Monday, May 11, 2009


In the view of the latest issue of The Economist, “inflation is bad, but deflation is worse.“ (See The greater of two evils,” May 9-15, 2009.) An editorial reasoned that “inflation is distant and containable, while inflation is at hand and pernicious.”

It concludes darkly that we might be in for a “malign” form of deflation similar to the 1930s “... because demand is weak and households and firms are burdened by debt. In deflation the nominal value of debts remains fixed even as nominal wages, prices and profits fall. Real debt burdens therefore rise, causing borrowers to cut spending to service their debts or to default. That undermines the financial system and deepens the recession.”

“Deflation robs a central bank of its ability to stimulate spending using negative interest rates,” the editorial went on. Moreover, using interest rates to combat deflation can slow the reaction of central banks when inflation once again becomes the issue.

By deflation, The Economist correctly means “persistent price declines” rather than passing ones that reflect temporary imbalances in the market. It focuses on the growing gap between the potential for global economic production and actual output as the source of the problem.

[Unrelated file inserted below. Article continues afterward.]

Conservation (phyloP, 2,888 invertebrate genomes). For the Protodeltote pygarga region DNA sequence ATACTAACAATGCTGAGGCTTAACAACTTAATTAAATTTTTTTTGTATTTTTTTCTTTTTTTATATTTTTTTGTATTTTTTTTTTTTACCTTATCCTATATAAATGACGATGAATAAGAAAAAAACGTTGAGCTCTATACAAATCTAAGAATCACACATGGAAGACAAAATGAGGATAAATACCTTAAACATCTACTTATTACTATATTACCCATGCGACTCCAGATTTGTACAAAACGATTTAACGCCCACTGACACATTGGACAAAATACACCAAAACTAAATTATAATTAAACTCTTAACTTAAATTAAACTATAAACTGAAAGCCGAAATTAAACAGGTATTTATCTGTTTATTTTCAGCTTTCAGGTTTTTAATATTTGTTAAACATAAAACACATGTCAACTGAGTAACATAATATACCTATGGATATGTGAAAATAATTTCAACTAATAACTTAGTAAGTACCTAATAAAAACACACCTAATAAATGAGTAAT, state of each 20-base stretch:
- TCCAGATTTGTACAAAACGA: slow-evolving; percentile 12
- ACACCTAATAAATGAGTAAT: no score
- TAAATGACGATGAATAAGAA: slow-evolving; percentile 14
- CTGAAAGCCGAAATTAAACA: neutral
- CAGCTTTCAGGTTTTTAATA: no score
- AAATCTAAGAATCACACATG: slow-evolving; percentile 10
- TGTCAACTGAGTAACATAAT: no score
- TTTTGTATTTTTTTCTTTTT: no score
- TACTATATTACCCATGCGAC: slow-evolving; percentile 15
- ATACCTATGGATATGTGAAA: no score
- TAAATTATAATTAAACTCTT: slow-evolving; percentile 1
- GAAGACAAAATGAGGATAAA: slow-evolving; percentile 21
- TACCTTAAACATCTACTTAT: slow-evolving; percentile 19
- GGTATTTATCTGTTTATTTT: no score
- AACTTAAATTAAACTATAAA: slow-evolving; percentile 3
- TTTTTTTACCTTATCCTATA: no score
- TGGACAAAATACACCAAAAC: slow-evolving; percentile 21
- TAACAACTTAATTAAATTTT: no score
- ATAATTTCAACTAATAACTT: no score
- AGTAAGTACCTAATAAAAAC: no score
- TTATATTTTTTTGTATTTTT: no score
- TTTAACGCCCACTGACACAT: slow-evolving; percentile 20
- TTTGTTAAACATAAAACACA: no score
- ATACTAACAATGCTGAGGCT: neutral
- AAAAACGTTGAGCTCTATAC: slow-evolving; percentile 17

That production gap surely stems from other causes that The Economist overlooks. It’s not just debt-burdened households in the US and Western Europe that are not consuming; it’s also cash-rich households in Asia. Deflation surely stems in part from chronic underconsumption and over-reliance on export-led growth elsewhere. At the heart of this syndrome lies mercantilist price-fixing in the form of undervalued currencies.

So, why not go to the source – one of them anyway? Work out a new Plaza Accord with China, Japan and the others with misaligned currencies. This will help them bring their currencies into line with market forces, reduce their overdependence on exports to unwilling or unable consumers abroad, and stimulate demand at home to sop up some of that unused production capacity. That at least would be a step away from a repetition of the 1930s deflation and toward effective international cooperation to put the world economy on a sustainable growth path.